The FBI’s National Instant Criminal Background Check System (NICS) recently turned fifteen. Has the work of NICS made out country a safer one?
The NICS, originally created in 1998, was formed out of a provision of the 1993 Brady Act, which requires background checks on any persons purchasing or receiving firearms. The goals of the NICS were to disqualify the transfer of firearms to any ineligible individuals and to ensure that eligible individuals received their firearms in a timely fashion.
The NICS has accomplished a number of goals in its fifteen years, including:
- The NICS has processed more than 177 million background checks.
- On a busy day, the NICS processed more than 10,000 automated checks by checking more than 94 million records in FBI criminal databases.
- Nine out of 10 background checks are instantaneous.
- Since its creation, the NICS has rejected nearly 1.1 million applications, with nearly 90,000 in 2012 alone.
- The most common reasons for a firearms license rejection are: domestic violence, prior criminal convictions, drug history, and fugitive status.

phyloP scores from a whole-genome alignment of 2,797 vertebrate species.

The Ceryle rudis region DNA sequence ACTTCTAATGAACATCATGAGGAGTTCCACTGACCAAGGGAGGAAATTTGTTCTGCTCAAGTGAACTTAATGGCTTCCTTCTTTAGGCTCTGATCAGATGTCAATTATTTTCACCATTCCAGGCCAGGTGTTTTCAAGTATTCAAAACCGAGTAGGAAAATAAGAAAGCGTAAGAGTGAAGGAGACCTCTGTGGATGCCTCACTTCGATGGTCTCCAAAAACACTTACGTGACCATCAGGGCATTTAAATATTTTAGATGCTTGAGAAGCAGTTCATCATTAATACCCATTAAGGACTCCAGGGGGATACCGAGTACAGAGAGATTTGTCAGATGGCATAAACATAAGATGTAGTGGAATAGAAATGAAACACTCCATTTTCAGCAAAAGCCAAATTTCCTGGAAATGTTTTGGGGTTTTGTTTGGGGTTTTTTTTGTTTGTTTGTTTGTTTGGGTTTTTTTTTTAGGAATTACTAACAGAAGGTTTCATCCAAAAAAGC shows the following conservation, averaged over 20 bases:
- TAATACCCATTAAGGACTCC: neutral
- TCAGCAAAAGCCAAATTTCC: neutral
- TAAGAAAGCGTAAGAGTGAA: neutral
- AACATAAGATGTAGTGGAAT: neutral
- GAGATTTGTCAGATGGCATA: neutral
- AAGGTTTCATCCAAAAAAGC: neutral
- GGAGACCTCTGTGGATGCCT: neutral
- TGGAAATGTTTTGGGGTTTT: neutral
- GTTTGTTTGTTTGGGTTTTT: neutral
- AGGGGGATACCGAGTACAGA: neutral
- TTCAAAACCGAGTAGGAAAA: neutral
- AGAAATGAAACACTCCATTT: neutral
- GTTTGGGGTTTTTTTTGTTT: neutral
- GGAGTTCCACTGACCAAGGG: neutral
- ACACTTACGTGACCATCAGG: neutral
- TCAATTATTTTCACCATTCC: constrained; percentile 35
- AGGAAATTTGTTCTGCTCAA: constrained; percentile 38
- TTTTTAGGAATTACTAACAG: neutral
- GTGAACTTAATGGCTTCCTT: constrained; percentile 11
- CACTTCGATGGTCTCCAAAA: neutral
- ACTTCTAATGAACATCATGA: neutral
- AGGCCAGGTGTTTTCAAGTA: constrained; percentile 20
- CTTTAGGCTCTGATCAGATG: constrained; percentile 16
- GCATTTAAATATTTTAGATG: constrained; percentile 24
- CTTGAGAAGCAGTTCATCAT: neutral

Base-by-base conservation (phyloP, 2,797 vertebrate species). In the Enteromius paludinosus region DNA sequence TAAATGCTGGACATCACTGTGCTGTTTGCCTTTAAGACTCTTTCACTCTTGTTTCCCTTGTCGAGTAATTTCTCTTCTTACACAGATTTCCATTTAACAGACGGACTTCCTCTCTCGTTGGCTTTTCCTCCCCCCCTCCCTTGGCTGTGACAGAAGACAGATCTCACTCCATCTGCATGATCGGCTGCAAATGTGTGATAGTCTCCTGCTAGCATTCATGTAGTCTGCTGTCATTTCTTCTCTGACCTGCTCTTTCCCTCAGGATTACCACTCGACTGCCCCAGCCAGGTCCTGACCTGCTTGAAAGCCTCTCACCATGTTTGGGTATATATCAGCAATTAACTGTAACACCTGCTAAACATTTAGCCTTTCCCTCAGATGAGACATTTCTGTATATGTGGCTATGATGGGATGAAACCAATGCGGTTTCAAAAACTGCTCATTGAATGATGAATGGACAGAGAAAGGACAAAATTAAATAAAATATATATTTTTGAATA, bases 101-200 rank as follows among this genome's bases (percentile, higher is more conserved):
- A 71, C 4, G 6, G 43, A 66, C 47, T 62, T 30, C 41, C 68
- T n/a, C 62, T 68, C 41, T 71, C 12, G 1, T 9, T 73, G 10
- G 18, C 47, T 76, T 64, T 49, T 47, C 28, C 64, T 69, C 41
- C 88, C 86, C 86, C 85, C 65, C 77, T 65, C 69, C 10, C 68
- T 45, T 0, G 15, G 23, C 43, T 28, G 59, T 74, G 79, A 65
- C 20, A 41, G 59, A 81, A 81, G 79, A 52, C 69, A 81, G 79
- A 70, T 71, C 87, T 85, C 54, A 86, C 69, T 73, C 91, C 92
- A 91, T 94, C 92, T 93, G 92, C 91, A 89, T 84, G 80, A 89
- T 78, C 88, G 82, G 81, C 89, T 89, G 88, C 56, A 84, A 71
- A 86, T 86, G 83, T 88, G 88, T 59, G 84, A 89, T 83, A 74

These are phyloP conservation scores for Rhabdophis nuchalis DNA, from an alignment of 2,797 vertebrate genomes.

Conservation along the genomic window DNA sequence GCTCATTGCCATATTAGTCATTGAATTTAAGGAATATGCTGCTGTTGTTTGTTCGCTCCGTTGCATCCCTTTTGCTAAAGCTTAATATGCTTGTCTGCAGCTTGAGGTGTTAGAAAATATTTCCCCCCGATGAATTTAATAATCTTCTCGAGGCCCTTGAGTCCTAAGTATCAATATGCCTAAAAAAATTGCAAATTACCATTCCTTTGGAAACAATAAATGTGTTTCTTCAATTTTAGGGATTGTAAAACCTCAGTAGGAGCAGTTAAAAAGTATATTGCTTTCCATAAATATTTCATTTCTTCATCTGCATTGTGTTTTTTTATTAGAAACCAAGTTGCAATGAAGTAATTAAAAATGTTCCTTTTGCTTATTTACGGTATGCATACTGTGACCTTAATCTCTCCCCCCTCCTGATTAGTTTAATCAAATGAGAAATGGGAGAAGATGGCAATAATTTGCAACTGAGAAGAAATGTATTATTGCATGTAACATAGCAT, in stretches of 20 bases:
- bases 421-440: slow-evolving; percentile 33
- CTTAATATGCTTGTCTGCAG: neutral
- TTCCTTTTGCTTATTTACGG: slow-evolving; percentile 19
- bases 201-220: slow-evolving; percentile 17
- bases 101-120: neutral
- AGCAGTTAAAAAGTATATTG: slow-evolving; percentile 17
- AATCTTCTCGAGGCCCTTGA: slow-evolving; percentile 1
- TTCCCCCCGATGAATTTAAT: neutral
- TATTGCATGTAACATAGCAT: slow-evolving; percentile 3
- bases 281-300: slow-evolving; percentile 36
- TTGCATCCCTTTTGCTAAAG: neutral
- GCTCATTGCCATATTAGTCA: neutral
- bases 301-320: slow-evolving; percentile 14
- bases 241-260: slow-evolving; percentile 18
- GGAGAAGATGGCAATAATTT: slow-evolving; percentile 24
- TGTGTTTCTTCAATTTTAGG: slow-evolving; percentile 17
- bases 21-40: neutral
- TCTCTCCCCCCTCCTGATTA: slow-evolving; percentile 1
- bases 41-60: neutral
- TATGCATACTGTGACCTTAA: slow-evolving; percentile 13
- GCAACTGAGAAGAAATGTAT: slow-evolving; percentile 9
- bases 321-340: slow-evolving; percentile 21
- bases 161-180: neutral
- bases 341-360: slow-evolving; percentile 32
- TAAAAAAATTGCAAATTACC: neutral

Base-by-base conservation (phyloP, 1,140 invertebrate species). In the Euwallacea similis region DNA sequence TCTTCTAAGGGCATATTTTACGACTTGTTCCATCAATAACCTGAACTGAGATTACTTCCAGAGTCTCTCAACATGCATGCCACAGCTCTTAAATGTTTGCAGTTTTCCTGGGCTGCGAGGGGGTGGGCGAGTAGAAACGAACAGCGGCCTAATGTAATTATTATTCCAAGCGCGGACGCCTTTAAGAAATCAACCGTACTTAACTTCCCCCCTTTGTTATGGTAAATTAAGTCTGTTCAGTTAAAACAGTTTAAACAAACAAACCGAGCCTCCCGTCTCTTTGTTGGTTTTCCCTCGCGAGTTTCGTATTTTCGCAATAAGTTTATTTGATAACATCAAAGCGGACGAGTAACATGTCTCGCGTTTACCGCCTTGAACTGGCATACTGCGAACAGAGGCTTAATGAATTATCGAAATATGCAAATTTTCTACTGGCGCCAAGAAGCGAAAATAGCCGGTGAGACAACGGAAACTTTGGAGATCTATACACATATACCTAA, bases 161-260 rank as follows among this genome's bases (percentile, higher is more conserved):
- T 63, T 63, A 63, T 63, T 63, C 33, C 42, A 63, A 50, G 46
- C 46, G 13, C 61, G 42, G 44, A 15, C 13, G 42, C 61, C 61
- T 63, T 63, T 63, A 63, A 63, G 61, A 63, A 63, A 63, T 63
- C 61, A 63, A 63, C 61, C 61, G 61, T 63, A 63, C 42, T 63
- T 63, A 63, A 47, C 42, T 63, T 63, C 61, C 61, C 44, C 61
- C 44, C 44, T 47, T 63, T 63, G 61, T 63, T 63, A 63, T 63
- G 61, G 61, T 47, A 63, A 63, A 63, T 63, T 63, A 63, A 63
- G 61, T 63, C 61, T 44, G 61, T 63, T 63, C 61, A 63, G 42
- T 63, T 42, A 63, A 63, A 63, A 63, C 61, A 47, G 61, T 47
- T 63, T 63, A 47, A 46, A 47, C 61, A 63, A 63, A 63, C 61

- There are almost 47,000 licensed gun sellers in the United States; NICS conducts background checks in 37 states, while 13 states perform their own background checks with NICS data.
- Since its creation, the NICS has processed more than 700,000 explosives background checks; nearly 149,000 were processed in 2012 alone.
Steve Fischer, a spokesman for the NICS, said that the “statistics for denials” clearly show “how well the system works in keeping firearms out of the hands” of individuals who should not have access to them.
There are nearly 500 employees with the NICS, who can process about 80,000 requests each day, with the highest number of checks usually performed between Thanksgiving and Christmas. The highest volume day last year was on December 21, when more than 170,000 requests were made.